regression line


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Related to regression line: regression analysis, correlation coefficient

regression line

[ri′gresh·ən ‚līn]
(statistics)
A linear regression equation with two or more variables.
References in periodicals archive ?
The thin dashed line represents the line of perfect agreement (y = x), the thick dashed line represents the Passing-Ba-block regression line (mean bias), the dark gray shaded area represents the acceptance limits within the inherent imprecision of both analytical methods, the light gray shaded area represents the clinically allowable error limits.
As can be seen in Figure 4, with axis intercept values of 69.4 (100/20) and 70.1 (100/100) as well as rates of strength loss of 8.73 (100/20) and 9.03 (100/100) being very similar, the regression lines are very close to each other.
Log concentration-mortality regression line for the activity of flaxseed oil on Tribolium castaneum.
However, because of the flat slope of the regression line (0.37), the Lin concordance coefficient was much weaker ([r.sub.c] = 0.444), indicating substantial discordance between the 2 assays.
1), one can state that the measured plots are better approximated by the regression curve (parabola) than by the regression line.
Note that the minimum value for SE is zero, which would imply that all of the actual observations ([Y.sub.i]) are on the regression line.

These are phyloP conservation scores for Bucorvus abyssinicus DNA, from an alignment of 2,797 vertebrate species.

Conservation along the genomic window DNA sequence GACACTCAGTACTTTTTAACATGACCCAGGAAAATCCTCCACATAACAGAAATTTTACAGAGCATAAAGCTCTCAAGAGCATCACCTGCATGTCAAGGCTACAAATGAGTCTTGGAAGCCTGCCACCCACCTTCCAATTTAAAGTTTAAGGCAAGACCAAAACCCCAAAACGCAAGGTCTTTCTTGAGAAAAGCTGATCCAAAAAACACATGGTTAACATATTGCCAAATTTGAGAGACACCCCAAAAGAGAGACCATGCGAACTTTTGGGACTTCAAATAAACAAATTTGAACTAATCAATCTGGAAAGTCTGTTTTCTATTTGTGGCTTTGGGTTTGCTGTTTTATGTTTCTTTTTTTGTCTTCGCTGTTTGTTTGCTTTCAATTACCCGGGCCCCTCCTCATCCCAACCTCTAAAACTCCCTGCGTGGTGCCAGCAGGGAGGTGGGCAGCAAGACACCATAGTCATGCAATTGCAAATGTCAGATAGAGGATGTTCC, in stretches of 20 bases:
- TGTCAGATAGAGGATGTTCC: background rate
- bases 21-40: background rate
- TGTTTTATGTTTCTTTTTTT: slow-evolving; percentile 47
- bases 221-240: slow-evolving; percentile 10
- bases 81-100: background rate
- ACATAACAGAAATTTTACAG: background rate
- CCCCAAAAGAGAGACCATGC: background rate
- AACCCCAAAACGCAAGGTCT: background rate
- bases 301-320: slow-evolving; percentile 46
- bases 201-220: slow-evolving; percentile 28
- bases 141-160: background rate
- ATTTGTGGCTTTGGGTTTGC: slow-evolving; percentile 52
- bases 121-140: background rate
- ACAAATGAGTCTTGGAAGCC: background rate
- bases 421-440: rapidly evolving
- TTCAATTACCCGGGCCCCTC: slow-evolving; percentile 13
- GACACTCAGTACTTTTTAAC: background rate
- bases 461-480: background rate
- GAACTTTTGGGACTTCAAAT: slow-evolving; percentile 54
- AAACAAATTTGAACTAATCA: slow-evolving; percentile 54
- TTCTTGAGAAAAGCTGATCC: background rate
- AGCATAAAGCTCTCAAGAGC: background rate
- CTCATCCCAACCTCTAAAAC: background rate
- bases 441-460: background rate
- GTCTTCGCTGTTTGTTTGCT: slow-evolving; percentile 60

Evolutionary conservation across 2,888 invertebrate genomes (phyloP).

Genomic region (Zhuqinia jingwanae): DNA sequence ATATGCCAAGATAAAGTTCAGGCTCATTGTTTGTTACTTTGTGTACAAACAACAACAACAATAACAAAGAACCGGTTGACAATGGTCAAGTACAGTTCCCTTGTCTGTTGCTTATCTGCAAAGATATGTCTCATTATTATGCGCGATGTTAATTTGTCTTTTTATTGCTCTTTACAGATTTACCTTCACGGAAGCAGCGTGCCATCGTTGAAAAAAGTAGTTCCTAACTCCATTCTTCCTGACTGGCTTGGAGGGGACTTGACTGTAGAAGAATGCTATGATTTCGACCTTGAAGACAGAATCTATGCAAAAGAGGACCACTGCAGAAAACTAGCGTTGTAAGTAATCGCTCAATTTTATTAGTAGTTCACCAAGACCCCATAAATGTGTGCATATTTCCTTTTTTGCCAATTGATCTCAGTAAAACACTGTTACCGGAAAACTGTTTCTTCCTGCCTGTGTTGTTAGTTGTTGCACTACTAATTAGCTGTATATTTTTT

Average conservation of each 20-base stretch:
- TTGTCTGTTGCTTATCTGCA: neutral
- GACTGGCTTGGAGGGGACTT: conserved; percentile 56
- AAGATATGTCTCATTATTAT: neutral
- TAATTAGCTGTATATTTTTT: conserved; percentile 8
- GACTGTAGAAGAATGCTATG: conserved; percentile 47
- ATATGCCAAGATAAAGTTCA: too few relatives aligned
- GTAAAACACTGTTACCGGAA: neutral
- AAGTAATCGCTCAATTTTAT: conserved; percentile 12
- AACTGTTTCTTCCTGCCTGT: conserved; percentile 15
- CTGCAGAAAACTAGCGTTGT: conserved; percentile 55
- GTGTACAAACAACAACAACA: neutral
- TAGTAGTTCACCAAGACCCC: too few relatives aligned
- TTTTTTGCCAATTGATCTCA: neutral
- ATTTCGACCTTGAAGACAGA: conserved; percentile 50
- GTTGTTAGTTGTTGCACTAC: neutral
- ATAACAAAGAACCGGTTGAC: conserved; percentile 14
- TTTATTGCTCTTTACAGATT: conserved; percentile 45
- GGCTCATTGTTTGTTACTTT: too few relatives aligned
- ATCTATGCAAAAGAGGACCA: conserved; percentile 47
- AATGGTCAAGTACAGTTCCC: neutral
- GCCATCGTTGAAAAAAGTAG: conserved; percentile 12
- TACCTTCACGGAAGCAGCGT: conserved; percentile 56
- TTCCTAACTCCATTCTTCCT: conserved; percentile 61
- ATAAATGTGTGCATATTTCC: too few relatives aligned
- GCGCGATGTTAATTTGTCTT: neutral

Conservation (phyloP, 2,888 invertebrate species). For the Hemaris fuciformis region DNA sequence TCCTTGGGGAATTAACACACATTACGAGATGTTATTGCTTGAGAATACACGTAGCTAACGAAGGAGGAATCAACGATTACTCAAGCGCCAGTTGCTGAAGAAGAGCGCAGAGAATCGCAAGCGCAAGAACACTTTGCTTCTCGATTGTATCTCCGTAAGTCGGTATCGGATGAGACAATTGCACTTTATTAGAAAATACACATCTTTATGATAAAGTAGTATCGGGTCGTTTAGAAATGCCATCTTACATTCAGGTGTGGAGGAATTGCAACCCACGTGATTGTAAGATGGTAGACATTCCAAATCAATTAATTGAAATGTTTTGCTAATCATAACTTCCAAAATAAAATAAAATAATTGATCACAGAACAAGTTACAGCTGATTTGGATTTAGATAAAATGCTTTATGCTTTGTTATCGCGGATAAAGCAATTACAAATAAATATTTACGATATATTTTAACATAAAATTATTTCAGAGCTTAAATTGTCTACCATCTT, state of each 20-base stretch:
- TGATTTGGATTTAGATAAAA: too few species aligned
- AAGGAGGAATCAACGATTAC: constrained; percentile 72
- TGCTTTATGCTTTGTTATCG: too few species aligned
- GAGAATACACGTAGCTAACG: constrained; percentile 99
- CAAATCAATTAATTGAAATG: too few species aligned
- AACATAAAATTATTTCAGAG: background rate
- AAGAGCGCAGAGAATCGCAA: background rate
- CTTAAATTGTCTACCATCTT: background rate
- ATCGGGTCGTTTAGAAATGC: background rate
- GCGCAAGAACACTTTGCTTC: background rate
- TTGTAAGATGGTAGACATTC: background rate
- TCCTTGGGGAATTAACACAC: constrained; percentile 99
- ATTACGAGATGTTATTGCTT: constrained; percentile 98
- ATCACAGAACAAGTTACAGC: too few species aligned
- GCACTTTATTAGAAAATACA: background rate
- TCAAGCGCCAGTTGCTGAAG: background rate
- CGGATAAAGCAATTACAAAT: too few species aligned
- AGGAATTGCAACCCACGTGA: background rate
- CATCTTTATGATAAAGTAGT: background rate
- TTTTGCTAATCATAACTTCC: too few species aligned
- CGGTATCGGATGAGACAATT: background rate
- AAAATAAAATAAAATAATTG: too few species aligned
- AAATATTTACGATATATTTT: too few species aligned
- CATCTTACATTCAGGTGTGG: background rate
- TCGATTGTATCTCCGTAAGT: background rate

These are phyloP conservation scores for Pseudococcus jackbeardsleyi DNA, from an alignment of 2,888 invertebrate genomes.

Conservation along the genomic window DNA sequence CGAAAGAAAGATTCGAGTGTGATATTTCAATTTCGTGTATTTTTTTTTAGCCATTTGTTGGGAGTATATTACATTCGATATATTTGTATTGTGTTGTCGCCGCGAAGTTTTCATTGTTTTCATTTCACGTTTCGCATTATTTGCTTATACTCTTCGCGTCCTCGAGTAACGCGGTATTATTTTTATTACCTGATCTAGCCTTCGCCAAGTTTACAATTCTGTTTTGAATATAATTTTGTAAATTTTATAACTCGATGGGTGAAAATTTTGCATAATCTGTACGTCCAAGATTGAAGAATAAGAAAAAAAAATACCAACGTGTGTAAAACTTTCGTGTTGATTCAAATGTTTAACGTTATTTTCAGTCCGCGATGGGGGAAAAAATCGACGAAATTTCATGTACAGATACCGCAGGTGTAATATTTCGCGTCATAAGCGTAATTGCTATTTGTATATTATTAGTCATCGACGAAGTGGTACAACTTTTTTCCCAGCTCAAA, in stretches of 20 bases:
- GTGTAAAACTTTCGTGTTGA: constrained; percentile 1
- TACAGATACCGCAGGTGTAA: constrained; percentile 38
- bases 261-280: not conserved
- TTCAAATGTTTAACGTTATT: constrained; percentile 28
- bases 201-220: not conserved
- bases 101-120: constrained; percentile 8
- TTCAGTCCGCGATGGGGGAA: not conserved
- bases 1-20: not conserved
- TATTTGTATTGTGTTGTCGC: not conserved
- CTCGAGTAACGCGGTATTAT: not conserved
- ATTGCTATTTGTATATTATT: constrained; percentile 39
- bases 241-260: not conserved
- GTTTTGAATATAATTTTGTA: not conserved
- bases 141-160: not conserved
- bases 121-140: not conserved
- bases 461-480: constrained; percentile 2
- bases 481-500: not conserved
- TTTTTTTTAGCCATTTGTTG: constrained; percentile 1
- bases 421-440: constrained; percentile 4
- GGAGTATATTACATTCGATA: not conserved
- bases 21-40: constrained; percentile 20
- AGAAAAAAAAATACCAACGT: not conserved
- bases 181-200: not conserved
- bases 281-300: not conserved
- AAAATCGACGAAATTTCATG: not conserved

To investigate the differences between age brackets in the obtained regression lines for each of the four types of experimental task, covariance analysis of [M.sub.m] was performed for each experimental task using [M.sub.f] as the covariant.
In such a case, the best-fitting regression line through the data on the right (treatment) side of the cutoff will have a positive slope and a negative intercept.
Note that the slope of the regression line significantly increased upon fly ash replacements, thereby increasing the torque viscosity.
Student's t-test was used to compare the difference of HR, MAP, slopes of the regression lines, and parameters of the baroreceptor function curves between groups.
He explains the need for more than one random-effect term when fitting a regression line and in a designed experiment; the evaluation of the variances of random-effect terms; interval estimates for fixed-effect terms in mixed models; estimation of random effects in mixed models using Best Linear Unbiased Predictors; more advanced mixed models for more elaborate data sets; the use of mixed models for the analysis of unbalanced experimental designs; extending mixed modeling; and why the criterion for fitting mixed models is called the REsidual Maximum Likelihood (REML).